Responsive breakpoints naming by ergonomic context

Ask 20 front end developers what they like to name their responsive breakpoints and you’ll get… probably 10 or so answers. Most people use similar ones, but many of us like to switch it up. For me, I’ve landed on a system I like based on screen interaction context.

To be more clear, what I’m talking about here are variable names for responsive breakpoint values while using CSS preprocessors. I use bracketed Sass, but all the pre- or post-processors I’m aware of (and worth using) have some system for using variables. They allow us to say that $color-primary is always #663399, then never need to remember in what order those 3s, 6s, and 9s go.

This is arguably even more useful for responsive breakpoints, where there might be three to six (or more?) values to remember. And what if we decide that one of the values should probably be about 100px higher? The point is that using variables for these are important.

I think it’s fair to say that the most typical set of breakpoint variables is some language variation of:

$small
$medium
$large
$extra-large

Maybe those are prefixed with $bp- or $breakpoint-. Maybe they’re abbreviated to $sm, $md, $lg, $xl. But that’s usually what I’ve seen.

My main issue with this is that it’s difficult to expand. I find that depending on the design it can be useful to have more than four breakpoints. In English at least, adding more involves lots more prefixing, such as $extra-small or $medium-large. This gets clunky, and more importantly it’s very subjective. What’s “small” to me might be “medium” to the next person. My $xl might be your $lg.

The second most popular system is probably the device route.

$phone or $mobile
$tablet
$tablet-portrait
$laptop
$desktop

This definitely provides more options for the mid-range values and is also less subjective. Great improvements. My issue with this is somewhat pedantic. Phones can get pretty big, and tablets can be fairly small… as well as bigger toward laptop sizes. Laptops can be really tiny. You get my point.

Worse is when breakpoints are named after specific devices, such as $iPhone, $iPad (it’s almost always Apple stuff).

Ergonomic context variable names

It’s important I mention that I didn’t come up with this myself. I remember a while back hearing a discussion of breakpoint naming on the Shop Talk Show podcast and they referenced a CSS-Tricks post that shared some breakpoint ideas and solicited comments for more. I browsed the comments with suggestions both simple and silly (e.g., gollum, bilbo, gimly, aragorn, gandalf, balrog). Then I came on one comment by Kevin Powell referencing a tweet by Luke Wroblewski.

I liked Luke’s point that human ergonomics were, if not unchanging, more stable than device names and types. So without further ado, my breakpoint variables are:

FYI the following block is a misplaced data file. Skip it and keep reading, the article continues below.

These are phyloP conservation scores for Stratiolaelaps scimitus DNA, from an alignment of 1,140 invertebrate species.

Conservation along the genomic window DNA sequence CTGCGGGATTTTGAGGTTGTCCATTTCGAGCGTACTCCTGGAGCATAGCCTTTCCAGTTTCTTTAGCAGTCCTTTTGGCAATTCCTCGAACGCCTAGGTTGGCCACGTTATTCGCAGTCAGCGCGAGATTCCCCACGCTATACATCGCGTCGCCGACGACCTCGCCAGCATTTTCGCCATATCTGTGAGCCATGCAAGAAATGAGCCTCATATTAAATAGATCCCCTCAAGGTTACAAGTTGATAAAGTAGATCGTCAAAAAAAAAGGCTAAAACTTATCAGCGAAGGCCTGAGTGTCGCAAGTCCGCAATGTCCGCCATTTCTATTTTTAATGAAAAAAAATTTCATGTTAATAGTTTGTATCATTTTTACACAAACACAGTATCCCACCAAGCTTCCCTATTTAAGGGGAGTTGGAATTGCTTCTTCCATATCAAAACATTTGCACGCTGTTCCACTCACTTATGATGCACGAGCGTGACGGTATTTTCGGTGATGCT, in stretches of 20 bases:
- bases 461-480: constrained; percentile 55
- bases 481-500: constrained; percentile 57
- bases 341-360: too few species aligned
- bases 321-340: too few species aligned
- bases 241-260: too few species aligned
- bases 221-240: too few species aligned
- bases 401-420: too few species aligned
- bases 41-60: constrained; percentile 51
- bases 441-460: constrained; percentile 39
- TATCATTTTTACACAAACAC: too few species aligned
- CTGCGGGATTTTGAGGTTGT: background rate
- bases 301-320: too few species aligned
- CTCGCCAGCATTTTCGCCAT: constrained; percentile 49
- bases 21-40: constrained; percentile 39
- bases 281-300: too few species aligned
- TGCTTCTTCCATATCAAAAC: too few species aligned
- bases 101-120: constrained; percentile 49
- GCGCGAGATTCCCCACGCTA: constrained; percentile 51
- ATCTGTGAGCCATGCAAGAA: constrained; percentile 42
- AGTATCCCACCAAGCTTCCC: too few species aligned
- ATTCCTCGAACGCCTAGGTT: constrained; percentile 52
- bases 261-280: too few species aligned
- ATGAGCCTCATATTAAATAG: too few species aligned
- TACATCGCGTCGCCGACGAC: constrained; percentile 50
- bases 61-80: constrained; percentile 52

$bp-palm
$bp-hands
$bp-hands-wide
$bp-lap
$bp-desk
$bp-wall

Luke’s list included “wrist” and “mall sized screens”. I’ve yet to be called on to make a site for anything larger than a wall-sized screen and anything lower than “palm” should be suitable for wristwatch size screens (though I admit I rarely test for anything that small). I also like some short prefixing for clarity.

I also added some in-between levels. People interact with devices in their palm, but also devices they need both their hands to hold (e.g., most tablets). My $bp-hands-wide is essentially a landscape tablet width. I don’t love the name, but I’ve not thought of anything better yet.

I can hear the argument that all I’ve done is taken the device-type approach to variables and renamed them. Totally valid. And a screen built into a kiosk might be the size of one that I’d hold wide in my hands while it’s embedded into a refrigerator-sized machine—so we’re no longer interacting while holding in our hands.

As with anything in web development, there are trade-offs. Also, since these variables are part of the build process and not the end product it’s most important that these be meaning for for the current and future developers. After that, personal preference takes us the rest of the way. The device-type approach works for many people, but I like this better. I still do think that the subjective small-medium-large approach is problematic, however.

If your’e curious about my actually sizes, these are mine from a project I’m working on now:

$bp-palm: 20em; // 320px
$bp-hands: 37.5em; // 600px
$bp-hands-wide: 53.125em; // 850px
$bp-lap: 75em; // 1200px
$bp-desk: 100em; // 1600px

The em relative unit is based on the current standard 16px default font size. I also haven’t had need for a $wall size yet. I might start that around 2400px or something. Totally pulling that number out of the air in the moment.

If you want a deeper dive into that, check out the provocatively named, but thoughtful post, The 100% correct way to do CSS breakpoints. Gilbertson’s focus on ranges for devices rather than hard, well, breakpoints spoke to me. Clearly his thoughts on variable naming had less of an effect.

Also check out the inspiring CSS-Tricks post and its comments for more brainstorming and front end dev silliness, too.


Updated (2017-03-14): Initially incorrectly stated that $bp-hands-wide was related to portrait tablet orientation. The breakpoint is meant to reflect landscape tablet orientation.